The green arrow represents requests from the client-side (browser) to the server-side part of our application (e.g., server routes in Next.js and Nuxt). We can mock those requests in tools like Playwright and Cypress.

Conversely, the red arrows indicate requests made from the server-side (BFF) part of our application to other servers (e.g., microservices). And here is the thing: we can’t mock those requests with traditional test frameworks!

Why Can’t We Just Mock the Requests from the Browser to the Full-stack Framework?

So what is the problem here? Why can’t we just mock the requests the client-side code makes to the server-side layer (be it in the form of a standalone BFF or a backend layer integrated into a full-stack framework like Next.js)?

To answer this, we first have to answer a more important question:

What is our goal with E2E tests?

My answer is: We want to write tests to quickly gather feedback on whether our application does what it should. Now we have to clarify: what is our application?

Let’s imagine we have a BFF, an SPA, and a few microservices, and we treat each as a separate application:

Everything is an application; mocking between every layer.

Everything is an application; mocking between every layer.

Okay, now what I said earlier holds: We can test the client-side part perfectly fine, mocking all the requests to the BFF. Our BFF and microservices have some tests of their own, too. But there is a problem with this definition of what qualifies as a standalone application: it is a lie!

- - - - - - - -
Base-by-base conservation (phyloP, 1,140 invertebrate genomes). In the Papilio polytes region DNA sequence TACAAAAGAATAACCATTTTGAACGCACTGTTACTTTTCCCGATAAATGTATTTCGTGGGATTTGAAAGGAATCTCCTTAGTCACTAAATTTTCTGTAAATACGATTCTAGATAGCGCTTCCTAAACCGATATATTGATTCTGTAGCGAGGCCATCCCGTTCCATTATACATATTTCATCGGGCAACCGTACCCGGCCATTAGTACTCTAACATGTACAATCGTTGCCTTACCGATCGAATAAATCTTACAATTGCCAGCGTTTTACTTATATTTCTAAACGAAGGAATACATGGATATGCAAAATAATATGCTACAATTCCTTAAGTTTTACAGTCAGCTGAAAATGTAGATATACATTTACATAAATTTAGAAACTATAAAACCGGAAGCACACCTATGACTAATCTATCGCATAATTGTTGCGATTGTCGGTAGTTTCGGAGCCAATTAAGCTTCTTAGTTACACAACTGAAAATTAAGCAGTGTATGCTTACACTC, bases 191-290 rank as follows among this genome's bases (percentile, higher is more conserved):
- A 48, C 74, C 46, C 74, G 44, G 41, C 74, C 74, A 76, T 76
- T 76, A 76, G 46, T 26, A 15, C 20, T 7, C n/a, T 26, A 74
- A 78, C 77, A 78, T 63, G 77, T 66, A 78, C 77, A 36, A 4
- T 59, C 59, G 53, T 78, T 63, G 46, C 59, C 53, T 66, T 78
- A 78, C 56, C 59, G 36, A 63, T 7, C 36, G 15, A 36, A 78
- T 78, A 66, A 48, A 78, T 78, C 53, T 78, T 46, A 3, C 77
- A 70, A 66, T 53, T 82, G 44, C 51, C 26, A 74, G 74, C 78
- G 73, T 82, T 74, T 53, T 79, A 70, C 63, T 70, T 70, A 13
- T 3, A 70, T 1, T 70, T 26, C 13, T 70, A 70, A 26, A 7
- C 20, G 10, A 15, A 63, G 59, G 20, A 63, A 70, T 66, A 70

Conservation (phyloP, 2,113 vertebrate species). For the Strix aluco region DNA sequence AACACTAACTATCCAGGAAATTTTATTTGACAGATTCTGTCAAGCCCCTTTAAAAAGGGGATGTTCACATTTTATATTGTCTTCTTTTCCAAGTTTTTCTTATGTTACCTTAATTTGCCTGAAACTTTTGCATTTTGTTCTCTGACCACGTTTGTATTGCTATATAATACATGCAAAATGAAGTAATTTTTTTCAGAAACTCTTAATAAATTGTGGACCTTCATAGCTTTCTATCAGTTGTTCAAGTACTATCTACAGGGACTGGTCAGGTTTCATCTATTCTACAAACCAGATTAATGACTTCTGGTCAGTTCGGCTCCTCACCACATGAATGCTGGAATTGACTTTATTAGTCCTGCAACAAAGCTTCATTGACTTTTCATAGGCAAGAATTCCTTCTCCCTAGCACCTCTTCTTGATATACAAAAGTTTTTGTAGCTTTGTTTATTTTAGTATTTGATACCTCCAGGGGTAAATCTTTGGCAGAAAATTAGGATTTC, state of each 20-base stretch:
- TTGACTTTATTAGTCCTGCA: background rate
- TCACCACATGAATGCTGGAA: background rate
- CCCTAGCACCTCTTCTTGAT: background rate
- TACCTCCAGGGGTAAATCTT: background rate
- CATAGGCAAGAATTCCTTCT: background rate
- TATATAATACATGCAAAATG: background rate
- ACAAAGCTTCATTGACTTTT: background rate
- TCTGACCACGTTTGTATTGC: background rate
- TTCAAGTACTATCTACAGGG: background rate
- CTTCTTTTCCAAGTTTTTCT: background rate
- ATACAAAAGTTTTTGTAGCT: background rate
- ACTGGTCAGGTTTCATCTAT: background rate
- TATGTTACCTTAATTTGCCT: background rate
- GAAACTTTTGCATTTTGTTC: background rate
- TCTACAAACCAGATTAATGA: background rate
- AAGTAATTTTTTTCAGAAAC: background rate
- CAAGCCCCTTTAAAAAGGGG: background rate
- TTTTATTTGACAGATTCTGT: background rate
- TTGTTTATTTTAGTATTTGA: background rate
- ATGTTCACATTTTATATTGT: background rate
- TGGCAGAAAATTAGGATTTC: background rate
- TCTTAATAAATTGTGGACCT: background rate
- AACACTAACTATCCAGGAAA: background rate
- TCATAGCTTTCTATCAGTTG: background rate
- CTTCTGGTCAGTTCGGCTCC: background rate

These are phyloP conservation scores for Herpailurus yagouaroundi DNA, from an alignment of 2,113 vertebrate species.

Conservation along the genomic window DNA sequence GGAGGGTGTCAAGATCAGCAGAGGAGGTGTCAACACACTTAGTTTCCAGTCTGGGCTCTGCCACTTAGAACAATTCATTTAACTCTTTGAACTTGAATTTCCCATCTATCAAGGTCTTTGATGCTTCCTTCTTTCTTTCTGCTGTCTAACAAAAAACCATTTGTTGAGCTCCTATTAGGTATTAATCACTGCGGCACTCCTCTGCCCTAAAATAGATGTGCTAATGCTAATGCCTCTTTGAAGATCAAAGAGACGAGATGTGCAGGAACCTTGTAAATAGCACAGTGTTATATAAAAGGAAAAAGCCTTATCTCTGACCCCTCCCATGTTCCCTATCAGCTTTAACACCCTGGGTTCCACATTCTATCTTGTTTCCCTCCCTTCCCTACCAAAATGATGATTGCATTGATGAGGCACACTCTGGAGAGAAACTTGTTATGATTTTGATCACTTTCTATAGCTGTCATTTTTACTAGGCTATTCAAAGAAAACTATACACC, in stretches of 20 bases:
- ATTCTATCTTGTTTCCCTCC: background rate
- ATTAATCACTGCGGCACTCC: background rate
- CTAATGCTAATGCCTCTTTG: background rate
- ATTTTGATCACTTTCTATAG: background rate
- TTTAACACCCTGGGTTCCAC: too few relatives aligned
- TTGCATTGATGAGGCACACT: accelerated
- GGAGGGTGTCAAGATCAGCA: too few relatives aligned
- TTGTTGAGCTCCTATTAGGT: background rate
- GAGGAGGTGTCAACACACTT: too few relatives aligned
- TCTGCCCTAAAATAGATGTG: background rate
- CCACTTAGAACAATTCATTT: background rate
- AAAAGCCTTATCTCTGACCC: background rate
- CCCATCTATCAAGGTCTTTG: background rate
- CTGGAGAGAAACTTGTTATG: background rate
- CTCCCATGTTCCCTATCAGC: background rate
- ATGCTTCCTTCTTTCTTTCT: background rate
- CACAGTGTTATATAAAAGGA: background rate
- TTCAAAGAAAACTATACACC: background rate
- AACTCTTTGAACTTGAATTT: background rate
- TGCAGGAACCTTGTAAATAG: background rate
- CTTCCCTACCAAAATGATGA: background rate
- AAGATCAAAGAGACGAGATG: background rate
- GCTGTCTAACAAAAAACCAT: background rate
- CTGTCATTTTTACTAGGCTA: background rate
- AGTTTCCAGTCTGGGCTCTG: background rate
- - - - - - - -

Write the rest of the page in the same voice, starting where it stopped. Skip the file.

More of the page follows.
The client-side and server-side pieces work together to solve our users’ particular problems. Each is utterly useless on its own. Therefore, together, they form a single application. Now, one can argue that, by this logic, we also must include the services in our definition of an application. But that’s not the case.

A service is valuable on its own. Multiple applications can consume the same service to serve the needs of their particular users. And therefore, a service is a standalone application deserving of its own tests.

So now that we’ve settled on what an application is and is not let’s return to what we want to achieve with testing:

We want to write tests to quickly gather feedback on whether our application does what it should.

Client-side and server-side part of a Nuxt or Next.js environment is a single application.

Client-side and server-side part of a Nuxt or Next.js environment is a single application.

When to use Contract Testing, Seeding, and Traditional Network Interception-based Mocking

So, as already specified above, there are currently three dominant types of web applications we see in the wild:

  1. Purely client-side rendered SPAs directly fetching data from (micro)services.
  2. Monolithic full-stack framework-based (e.g., Nuxt, Next.js, Laravel, or Ruby on Rails) applications. Those applications feature server-side rendering and server-side code reading data from a single database.
  3. Non-monolithic full-stack framework-based (e.g., Nuxt, Next.js, Laravel, or Ruby on Rails) applications. Their only difference from monolithic applications is that non-monolithic apps typically get their data from (micro)services.

For purely client-side rendered SPAs, we can opt for network request interception-based mocking. Test frameworks like Playwright and Cypress have this already baked in. With other test frameworks, we can use a library like MSW to do the job.

With server-rendered monolithic applications, the most straightforward way to run our tests is to spin up one or multiple mock databases and use database migrations and seeding to ensure we have the correct data.

Yet, I think the future of building web applications lies in non-monolithic server-side rendered applications with frameworks like Next.js fetching data from microservices. Therefore, what interests us most is ensuring we can test such server-side rendered, non-monolithic applications most effectively.

The most promising way forward is to piggyback on the artifacts provided by contract testing (namely, OpenAPI specifications) to achieve independent testability when using modern SSR-powered frameworks in combination with microservices.